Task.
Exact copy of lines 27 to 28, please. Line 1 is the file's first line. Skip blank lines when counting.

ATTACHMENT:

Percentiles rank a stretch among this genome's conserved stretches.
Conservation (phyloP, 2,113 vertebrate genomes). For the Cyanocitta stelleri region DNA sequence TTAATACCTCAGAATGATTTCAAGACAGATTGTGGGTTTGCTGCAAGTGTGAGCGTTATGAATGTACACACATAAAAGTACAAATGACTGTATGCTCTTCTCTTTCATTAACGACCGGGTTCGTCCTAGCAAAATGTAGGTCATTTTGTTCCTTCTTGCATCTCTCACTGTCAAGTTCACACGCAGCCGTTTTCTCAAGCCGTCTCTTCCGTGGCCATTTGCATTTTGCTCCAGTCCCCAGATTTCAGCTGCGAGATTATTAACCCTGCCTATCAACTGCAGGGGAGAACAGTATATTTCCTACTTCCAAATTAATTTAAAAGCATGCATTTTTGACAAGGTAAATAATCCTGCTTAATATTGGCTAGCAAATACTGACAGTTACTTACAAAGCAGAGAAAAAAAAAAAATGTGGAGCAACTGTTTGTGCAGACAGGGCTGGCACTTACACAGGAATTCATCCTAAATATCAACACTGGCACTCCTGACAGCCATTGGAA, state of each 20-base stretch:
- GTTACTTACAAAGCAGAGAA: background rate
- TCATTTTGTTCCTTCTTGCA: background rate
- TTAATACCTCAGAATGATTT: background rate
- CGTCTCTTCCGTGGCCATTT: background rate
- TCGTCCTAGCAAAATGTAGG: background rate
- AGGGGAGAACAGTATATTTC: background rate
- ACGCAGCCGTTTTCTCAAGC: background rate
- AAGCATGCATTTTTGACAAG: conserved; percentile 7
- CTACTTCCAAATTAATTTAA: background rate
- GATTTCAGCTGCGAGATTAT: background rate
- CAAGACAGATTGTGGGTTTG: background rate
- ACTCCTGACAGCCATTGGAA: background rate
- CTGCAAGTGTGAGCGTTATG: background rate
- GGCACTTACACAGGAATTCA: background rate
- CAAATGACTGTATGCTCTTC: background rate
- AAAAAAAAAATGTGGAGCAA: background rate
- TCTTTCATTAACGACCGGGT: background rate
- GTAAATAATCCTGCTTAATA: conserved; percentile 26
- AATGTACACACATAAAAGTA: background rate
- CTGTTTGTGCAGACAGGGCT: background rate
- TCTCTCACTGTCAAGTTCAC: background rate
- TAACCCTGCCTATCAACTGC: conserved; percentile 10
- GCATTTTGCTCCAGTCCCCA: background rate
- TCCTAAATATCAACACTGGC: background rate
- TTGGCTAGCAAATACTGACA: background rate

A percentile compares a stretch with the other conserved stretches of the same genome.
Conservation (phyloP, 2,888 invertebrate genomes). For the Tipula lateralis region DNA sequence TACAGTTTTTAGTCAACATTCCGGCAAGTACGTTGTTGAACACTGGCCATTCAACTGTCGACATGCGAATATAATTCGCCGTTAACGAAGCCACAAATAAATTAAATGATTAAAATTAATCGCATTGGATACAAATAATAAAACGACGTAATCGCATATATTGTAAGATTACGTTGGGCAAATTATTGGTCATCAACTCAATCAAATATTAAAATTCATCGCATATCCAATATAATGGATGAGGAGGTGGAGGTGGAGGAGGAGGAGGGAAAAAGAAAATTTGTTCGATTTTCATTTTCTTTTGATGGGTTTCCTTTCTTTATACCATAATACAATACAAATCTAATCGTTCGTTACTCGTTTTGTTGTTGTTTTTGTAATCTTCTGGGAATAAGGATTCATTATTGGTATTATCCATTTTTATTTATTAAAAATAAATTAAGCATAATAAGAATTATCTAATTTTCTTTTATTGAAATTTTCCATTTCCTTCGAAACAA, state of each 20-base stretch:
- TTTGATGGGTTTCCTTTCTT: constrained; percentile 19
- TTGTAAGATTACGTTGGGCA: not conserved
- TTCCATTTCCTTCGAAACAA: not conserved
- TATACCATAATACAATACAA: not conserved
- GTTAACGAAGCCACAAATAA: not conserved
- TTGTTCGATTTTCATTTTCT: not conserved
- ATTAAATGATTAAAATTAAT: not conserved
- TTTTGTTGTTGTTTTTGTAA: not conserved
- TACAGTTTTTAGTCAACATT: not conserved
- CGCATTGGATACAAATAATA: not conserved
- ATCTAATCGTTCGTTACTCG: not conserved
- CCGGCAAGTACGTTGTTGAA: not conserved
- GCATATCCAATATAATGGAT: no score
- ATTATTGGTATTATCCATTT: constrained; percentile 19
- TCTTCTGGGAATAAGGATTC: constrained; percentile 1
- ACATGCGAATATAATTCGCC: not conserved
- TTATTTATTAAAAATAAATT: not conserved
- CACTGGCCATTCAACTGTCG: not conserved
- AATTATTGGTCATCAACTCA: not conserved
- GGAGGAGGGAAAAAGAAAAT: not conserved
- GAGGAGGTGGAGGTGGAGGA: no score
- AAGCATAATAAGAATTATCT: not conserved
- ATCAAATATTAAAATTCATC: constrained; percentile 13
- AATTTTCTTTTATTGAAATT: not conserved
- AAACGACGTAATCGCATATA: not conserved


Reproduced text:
- TTGGCTAGCAAATACTGACA: background rate

A percentile compares a stretch with the other conserved stretches of the same genome.